Those who remember Samuel Johnson remember him through Boswell's vigorous and detailed biography, not through Johnson's literary works themselves. There are few experts steeped in eighteenth century literature who are closely familiar with Johnson's essays, poems, dramas, biographies of poets, and evaluations of the plays of Shakespeare. Most of us know, though, that a woman preaching is like a dog walking on its hind legs; one doesn't wonder that the task is done well, but rather that it is done at all. That's Johnson, speaking in Boswell's book, and countless other memorable episodes are there that are part of common culture. Johnson's greatest work is also seldom read today but is the foundation of a great deal of literary thought and philosophy. His _Dictionary of the English Language_ was published exactly 250 years ago. Henry Hitchings, in his book _Defining the World: The Extraordinary Story of Dr Johnson's Dictionary_ (Farrar, Straus and Giroux), has mined the dictionary in many ways to show that it is a treasure house: "More than any other English dictionary, it abounds with stories, arcane information, home truths, snippets of trivia, and lost myths." It also shows Johnson's interests, beliefs, prejudices, preachiness, and occasional ignorance in ways that Boswell could not. This is a delightful book, a lightly-written, loving tribute to Johnson and his great work, full of insights about the man and his times.
Hitchings has included many biographical facts to lead up to Johnson as lexicographer, but his dictionary is always central. The dictionary is astonishingly the work of this one man, toiling in his London garret (now a museum) and always criticizing himself for his sloth. Johnson's choice of words and his definitions of them often show the turns of his mind. He would not let objectivity interfere with his moral mission, as in "Suicide: the horrid crime of destroying oneself." He is decorous about naughty words, leaving many out, and including others that required reading between the lines. "Bagnio" he defined as "a house for bathing, sweating, and otherwise cleansing the body," but everyone knew it was a brothel disguised as a bathhouse, and Johnson was having some arch fun with his definition. Similarly droll, but again with insistent morality, was "bawd: one that introduces men and women to each other, for the promotion of debauchery." Johnson originally thought his dictionary would make firm the language against changes, but he eventually realized that such a goal was illusory. He was a bad prognosticator of which new words would last and which would not; he thought "ignoramus" and "shabby" were poor constructions that would prove to be ephemeral, and recommended the increased use of "ultimity: the last stage" and "to warray: to make war." In any huge undertaking such as this, there must be errors, and though errors here are few, they are entertaining. A tarantula, Johnson tells us, is "an insect whose bite is cured only by music," reflecting folklore of the time that had been recently confirmed by a Neapolitan violinist. Johnson had no ear or taste for music, so a sonata is merely "a tune." (After hearing a violinist's performance, someone mentioned how difficult the playing was, and Johnson said, "Difficult? Sir, I wish it were impossible.") A pastern is "the knee of a horse," when it ought to be (and Johnson revised it to be) "that part of the leg of a horse between the joint next the foot and the hoof." When he was asked, at a large dinner, how he managed to get this one so wrong, he was unevasive: "Ignorance, Madam, ignorance." He even admitted ignorance in his definition of "trolmydames", a word found in _The Winter's Tale_. Where the definition ought to be is rather a short confession: "Of this word I know not the meaning." This is a little better than the _Oxford English Dictionary_, which has yet to acknowledge even the existence of the word.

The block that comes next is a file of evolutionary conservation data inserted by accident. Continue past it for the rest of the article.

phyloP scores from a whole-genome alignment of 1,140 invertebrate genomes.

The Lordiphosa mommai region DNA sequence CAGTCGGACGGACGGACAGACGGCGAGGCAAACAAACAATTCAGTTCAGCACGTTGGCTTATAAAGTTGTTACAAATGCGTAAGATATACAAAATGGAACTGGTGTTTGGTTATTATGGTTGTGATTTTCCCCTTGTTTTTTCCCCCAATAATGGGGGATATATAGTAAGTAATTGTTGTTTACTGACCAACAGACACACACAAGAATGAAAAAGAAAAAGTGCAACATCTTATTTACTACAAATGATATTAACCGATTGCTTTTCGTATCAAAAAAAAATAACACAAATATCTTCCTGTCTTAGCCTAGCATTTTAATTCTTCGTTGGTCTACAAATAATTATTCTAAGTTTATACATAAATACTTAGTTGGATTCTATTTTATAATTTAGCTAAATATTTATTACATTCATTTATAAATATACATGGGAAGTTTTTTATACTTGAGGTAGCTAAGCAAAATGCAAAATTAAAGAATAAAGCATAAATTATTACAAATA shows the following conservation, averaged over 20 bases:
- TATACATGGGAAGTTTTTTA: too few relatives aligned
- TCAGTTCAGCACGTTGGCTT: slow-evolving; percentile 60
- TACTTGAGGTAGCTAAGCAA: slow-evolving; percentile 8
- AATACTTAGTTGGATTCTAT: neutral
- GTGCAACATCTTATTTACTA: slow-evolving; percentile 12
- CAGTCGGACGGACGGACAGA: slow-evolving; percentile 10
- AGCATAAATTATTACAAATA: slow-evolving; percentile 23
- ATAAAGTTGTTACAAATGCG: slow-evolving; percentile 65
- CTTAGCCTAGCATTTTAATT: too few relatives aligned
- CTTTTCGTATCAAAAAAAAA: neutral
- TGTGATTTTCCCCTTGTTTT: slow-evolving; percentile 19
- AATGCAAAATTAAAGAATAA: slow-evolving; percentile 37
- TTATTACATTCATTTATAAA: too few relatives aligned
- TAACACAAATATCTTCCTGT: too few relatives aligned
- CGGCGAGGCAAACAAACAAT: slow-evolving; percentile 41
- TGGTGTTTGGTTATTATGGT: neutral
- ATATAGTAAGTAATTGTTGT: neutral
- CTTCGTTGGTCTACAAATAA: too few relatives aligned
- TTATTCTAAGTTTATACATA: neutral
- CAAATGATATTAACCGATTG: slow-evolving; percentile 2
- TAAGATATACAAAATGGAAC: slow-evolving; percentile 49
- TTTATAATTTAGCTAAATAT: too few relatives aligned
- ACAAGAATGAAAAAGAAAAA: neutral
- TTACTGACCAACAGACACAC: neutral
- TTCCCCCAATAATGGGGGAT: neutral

The _OED_, with its armies of readers, editors, and compilers, has far surpassed Johnson's great work, but includes much of it. Its first editor, James Murray, worked with Johnson's dictionary on his table beside him, and paid his preceding lexicographer tribute by including many of the definitions unchanged: "It would be mere affectation or folly to alter what cannot be improved." Hitchings's affectionate tribute accomplishes a worthy task of allowing us to admire anew Johnson's life and great work.